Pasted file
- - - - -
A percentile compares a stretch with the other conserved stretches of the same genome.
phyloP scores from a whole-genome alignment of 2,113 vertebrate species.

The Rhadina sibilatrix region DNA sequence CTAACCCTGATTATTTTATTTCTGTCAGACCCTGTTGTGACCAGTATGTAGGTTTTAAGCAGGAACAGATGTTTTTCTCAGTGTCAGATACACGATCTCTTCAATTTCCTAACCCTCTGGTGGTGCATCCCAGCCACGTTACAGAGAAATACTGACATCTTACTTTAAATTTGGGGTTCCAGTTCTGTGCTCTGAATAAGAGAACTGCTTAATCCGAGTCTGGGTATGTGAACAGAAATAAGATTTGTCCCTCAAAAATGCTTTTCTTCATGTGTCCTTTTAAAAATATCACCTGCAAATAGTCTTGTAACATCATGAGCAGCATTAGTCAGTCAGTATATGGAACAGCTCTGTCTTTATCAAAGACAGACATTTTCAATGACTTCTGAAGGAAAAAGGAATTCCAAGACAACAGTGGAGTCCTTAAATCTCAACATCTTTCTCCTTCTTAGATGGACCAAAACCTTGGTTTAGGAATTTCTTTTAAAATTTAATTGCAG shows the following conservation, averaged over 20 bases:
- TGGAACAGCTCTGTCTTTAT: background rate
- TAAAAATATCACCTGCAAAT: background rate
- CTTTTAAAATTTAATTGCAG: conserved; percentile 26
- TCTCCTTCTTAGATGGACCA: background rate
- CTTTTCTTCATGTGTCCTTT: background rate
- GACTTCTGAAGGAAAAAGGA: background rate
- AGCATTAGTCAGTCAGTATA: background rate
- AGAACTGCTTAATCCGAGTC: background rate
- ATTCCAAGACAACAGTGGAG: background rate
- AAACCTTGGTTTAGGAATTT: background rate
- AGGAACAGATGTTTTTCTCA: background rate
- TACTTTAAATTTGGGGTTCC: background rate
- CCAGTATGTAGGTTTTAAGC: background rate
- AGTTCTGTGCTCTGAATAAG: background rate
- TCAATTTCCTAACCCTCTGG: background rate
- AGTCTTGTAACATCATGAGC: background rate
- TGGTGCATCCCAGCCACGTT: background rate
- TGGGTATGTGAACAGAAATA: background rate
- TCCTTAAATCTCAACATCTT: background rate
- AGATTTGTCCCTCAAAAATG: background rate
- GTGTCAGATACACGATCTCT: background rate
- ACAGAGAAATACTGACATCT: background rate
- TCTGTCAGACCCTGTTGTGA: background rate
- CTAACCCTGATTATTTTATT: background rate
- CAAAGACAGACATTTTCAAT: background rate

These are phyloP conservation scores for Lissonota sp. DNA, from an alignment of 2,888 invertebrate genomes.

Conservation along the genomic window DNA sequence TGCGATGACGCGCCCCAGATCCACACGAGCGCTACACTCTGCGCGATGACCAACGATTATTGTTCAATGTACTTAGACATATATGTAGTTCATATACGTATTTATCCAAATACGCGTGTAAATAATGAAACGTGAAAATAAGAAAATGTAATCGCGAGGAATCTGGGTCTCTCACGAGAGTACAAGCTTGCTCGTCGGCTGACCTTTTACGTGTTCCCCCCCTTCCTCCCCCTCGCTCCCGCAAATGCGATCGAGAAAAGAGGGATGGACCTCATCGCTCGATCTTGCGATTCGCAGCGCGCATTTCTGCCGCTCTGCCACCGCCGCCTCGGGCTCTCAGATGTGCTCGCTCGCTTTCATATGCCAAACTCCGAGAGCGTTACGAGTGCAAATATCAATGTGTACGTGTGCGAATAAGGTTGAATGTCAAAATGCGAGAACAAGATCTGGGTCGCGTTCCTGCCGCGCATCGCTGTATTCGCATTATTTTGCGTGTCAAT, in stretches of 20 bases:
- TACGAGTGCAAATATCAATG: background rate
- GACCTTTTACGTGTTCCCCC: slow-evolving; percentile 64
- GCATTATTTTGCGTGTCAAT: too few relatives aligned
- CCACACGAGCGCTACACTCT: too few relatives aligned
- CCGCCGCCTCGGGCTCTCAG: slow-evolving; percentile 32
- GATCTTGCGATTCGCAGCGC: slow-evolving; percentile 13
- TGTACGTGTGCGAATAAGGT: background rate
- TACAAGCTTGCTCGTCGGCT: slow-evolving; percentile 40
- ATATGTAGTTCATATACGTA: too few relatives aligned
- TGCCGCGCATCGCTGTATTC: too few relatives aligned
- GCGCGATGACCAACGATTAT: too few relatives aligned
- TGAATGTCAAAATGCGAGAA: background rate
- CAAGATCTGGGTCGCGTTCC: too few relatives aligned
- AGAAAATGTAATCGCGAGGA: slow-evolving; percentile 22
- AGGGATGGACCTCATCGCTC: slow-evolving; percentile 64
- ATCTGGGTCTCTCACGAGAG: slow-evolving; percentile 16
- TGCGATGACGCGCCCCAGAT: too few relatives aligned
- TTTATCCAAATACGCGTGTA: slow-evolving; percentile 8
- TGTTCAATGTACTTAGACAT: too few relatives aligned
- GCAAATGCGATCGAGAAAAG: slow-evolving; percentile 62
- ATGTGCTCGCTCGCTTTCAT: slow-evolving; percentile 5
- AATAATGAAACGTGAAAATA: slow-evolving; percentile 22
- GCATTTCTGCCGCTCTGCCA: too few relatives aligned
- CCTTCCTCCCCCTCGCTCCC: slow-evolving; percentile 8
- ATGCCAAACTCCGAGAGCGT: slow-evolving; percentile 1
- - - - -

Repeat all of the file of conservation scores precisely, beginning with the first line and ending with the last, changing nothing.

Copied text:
A percentile compares a stretch with the other conserved stretches of the same genome.
phyloP scores from a whole-genome alignment of 2,113 vertebrate species.

The Rhadina sibilatrix region DNA sequence CTAACCCTGATTATTTTATTTCTGTCAGACCCTGTTGTGACCAGTATGTAGGTTTTAAGCAGGAACAGATGTTTTTCTCAGTGTCAGATACACGATCTCTTCAATTTCCTAACCCTCTGGTGGTGCATCCCAGCCACGTTACAGAGAAATACTGACATCTTACTTTAAATTTGGGGTTCCAGTTCTGTGCTCTGAATAAGAGAACTGCTTAATCCGAGTCTGGGTATGTGAACAGAAATAAGATTTGTCCCTCAAAAATGCTTTTCTTCATGTGTCCTTTTAAAAATATCACCTGCAAATAGTCTTGTAACATCATGAGCAGCATTAGTCAGTCAGTATATGGAACAGCTCTGTCTTTATCAAAGACAGACATTTTCAATGACTTCTGAAGGAAAAAGGAATTCCAAGACAACAGTGGAGTCCTTAAATCTCAACATCTTTCTCCTTCTTAGATGGACCAAAACCTTGGTTTAGGAATTTCTTTTAAAATTTAATTGCAG shows the following conservation, averaged over 20 bases:
- TGGAACAGCTCTGTCTTTAT: background rate
- TAAAAATATCACCTGCAAAT: background rate
- CTTTTAAAATTTAATTGCAG: conserved; percentile 26
- TCTCCTTCTTAGATGGACCA: background rate
- CTTTTCTTCATGTGTCCTTT: background rate
- GACTTCTGAAGGAAAAAGGA: background rate
- AGCATTAGTCAGTCAGTATA: background rate
- AGAACTGCTTAATCCGAGTC: background rate
- ATTCCAAGACAACAGTGGAG: background rate
- AAACCTTGGTTTAGGAATTT: background rate
- AGGAACAGATGTTTTTCTCA: background rate
- TACTTTAAATTTGGGGTTCC: background rate
- CCAGTATGTAGGTTTTAAGC: background rate
- AGTTCTGTGCTCTGAATAAG: background rate
- TCAATTTCCTAACCCTCTGG: background rate
- AGTCTTGTAACATCATGAGC: background rate
- TGGTGCATCCCAGCCACGTT: background rate
- TGGGTATGTGAACAGAAATA: background rate
- TCCTTAAATCTCAACATCTT: background rate
- AGATTTGTCCCTCAAAAATG: background rate
- GTGTCAGATACACGATCTCT: background rate
- ACAGAGAAATACTGACATCT: background rate
- TCTGTCAGACCCTGTTGTGA: background rate
- CTAACCCTGATTATTTTATT: background rate
- CAAAGACAGACATTTTCAAT: background rate

These are phyloP conservation scores for Lissonota sp. DNA, from an alignment of 2,888 invertebrate genomes.

Conservation along the genomic window DNA sequence TGCGATGACGCGCCCCAGATCCACACGAGCGCTACACTCTGCGCGATGACCAACGATTATTGTTCAATGTACTTAGACATATATGTAGTTCATATACGTATTTATCCAAATACGCGTGTAAATAATGAAACGTGAAAATAAGAAAATGTAATCGCGAGGAATCTGGGTCTCTCACGAGAGTACAAGCTTGCTCGTCGGCTGACCTTTTACGTGTTCCCCCCCTTCCTCCCCCTCGCTCCCGCAAATGCGATCGAGAAAAGAGGGATGGACCTCATCGCTCGATCTTGCGATTCGCAGCGCGCATTTCTGCCGCTCTGCCACCGCCGCCTCGGGCTCTCAGATGTGCTCGCTCGCTTTCATATGCCAAACTCCGAGAGCGTTACGAGTGCAAATATCAATGTGTACGTGTGCGAATAAGGTTGAATGTCAAAATGCGAGAACAAGATCTGGGTCGCGTTCCTGCCGCGCATCGCTGTATTCGCATTATTTTGCGTGTCAAT, in stretches of 20 bases:
- TACGAGTGCAAATATCAATG: background rate
- GACCTTTTACGTGTTCCCCC: slow-evolving; percentile 64
- GCATTATTTTGCGTGTCAAT: too few relatives aligned
- CCACACGAGCGCTACACTCT: too few relatives aligned
- CCGCCGCCTCGGGCTCTCAG: slow-evolving; percentile 32
- GATCTTGCGATTCGCAGCGC: slow-evolving; percentile 13
- TGTACGTGTGCGAATAAGGT: background rate
- TACAAGCTTGCTCGTCGGCT: slow-evolving; percentile 40
- ATATGTAGTTCATATACGTA: too few relatives aligned
- TGCCGCGCATCGCTGTATTC: too few relatives aligned
- GCGCGATGACCAACGATTAT: too few relatives aligned
- TGAATGTCAAAATGCGAGAA: background rate
- CAAGATCTGGGTCGCGTTCC: too few relatives aligned
- AGAAAATGTAATCGCGAGGA: slow-evolving; percentile 22
- AGGGATGGACCTCATCGCTC: slow-evolving; percentile 64
- ATCTGGGTCTCTCACGAGAG: slow-evolving; percentile 16
- TGCGATGACGCGCCCCAGAT: too few relatives aligned
- TTTATCCAAATACGCGTGTA: slow-evolving; percentile 8
- TGTTCAATGTACTTAGACAT: too few relatives aligned
- GCAAATGCGATCGAGAAAAG: slow-evolving; percentile 62
- ATGTGCTCGCTCGCTTTCAT: slow-evolving; percentile 5
- AATAATGAAACGTGAAAATA: slow-evolving; percentile 22
- GCATTTCTGCCGCTCTGCCA: too few relatives aligned
- CCTTCCTCCCCCTCGCTCCC: slow-evolving; percentile 8
- ATGCCAAACTCCGAGAGCGT: slow-evolving; percentile 1